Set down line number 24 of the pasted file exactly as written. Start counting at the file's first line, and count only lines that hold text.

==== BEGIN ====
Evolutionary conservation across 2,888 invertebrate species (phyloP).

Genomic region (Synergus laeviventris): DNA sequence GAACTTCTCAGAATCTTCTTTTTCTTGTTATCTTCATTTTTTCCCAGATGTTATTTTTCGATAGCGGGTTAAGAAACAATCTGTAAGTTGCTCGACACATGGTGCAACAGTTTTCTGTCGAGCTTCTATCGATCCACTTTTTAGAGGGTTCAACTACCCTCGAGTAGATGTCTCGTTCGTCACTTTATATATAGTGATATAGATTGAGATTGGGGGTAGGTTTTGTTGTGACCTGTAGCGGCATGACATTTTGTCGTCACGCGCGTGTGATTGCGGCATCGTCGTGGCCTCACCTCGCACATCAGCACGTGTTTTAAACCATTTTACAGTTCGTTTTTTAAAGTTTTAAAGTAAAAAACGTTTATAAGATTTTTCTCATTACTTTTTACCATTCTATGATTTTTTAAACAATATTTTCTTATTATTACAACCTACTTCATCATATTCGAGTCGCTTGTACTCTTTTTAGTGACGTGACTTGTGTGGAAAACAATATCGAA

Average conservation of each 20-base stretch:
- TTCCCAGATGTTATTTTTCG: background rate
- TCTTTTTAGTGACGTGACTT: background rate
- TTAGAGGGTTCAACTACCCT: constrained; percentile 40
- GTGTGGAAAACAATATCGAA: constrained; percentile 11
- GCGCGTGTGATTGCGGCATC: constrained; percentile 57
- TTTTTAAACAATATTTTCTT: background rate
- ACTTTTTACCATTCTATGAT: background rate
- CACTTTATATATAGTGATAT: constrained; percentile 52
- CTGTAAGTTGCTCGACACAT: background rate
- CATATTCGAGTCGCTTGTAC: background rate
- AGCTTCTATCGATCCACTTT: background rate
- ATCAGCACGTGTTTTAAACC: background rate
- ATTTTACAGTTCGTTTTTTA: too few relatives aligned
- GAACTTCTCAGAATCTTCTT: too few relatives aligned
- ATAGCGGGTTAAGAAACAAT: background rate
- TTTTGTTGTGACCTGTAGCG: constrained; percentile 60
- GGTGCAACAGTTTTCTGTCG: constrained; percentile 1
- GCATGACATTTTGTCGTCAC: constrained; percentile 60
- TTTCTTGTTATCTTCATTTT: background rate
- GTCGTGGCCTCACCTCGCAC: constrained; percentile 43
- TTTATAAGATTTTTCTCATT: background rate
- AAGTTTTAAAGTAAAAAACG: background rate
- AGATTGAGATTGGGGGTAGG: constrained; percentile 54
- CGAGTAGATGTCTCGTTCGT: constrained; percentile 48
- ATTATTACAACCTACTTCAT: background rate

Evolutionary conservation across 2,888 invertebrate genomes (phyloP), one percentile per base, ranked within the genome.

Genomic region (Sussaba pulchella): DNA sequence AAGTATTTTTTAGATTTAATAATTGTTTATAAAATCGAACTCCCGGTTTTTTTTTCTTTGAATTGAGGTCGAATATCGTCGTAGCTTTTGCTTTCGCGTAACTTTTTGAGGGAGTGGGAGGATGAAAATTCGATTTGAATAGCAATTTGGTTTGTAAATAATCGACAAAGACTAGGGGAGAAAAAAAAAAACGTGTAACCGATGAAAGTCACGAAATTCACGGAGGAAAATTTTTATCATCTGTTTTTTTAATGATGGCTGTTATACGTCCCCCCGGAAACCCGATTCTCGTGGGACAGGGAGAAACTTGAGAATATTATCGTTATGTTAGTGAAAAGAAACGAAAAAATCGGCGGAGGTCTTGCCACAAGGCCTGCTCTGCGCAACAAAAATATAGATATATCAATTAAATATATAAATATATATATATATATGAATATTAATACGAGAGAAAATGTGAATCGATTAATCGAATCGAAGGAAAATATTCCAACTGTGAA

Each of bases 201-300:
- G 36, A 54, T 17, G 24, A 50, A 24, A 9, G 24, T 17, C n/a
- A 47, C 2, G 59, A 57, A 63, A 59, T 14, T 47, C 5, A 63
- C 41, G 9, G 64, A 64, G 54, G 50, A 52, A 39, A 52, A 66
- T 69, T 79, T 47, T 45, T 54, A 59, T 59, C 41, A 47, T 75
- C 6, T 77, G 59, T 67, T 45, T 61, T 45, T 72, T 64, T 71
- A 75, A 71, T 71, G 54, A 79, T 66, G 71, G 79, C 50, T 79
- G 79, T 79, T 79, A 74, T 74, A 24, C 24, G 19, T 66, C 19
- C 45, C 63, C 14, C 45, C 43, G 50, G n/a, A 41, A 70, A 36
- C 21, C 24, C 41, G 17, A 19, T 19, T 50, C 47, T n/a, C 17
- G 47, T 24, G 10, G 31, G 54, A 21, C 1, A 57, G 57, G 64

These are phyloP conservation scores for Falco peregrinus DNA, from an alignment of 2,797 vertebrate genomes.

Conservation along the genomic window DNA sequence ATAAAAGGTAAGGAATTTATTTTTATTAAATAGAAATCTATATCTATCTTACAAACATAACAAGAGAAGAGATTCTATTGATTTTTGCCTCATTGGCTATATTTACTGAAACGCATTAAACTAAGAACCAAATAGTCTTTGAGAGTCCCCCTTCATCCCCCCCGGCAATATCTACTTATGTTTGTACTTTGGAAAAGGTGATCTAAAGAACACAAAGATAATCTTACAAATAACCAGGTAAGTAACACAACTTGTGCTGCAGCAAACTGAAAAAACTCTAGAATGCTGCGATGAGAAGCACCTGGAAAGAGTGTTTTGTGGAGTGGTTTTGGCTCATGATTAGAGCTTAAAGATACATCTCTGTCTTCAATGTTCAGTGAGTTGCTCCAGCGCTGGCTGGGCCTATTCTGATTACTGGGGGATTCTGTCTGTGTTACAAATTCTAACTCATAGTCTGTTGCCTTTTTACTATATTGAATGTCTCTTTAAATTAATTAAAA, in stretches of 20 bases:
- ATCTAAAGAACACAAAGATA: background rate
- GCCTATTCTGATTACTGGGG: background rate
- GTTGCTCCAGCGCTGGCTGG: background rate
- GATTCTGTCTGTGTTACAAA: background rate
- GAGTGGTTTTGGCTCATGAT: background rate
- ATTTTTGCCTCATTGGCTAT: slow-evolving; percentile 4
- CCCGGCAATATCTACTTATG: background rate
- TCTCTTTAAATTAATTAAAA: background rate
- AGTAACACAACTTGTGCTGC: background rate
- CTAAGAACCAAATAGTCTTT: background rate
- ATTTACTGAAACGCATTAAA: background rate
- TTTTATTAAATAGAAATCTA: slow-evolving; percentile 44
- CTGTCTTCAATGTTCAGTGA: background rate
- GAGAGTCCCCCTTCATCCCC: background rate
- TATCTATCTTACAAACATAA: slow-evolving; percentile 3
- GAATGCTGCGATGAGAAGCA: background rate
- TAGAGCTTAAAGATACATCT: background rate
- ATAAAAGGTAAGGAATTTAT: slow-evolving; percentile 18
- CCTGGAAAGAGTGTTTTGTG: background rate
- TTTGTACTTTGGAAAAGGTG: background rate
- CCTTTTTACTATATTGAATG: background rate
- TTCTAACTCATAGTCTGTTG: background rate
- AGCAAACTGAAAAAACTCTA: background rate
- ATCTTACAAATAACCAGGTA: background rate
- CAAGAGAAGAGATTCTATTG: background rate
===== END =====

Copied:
- TTTATAAGATTTTTCTCATT: background rate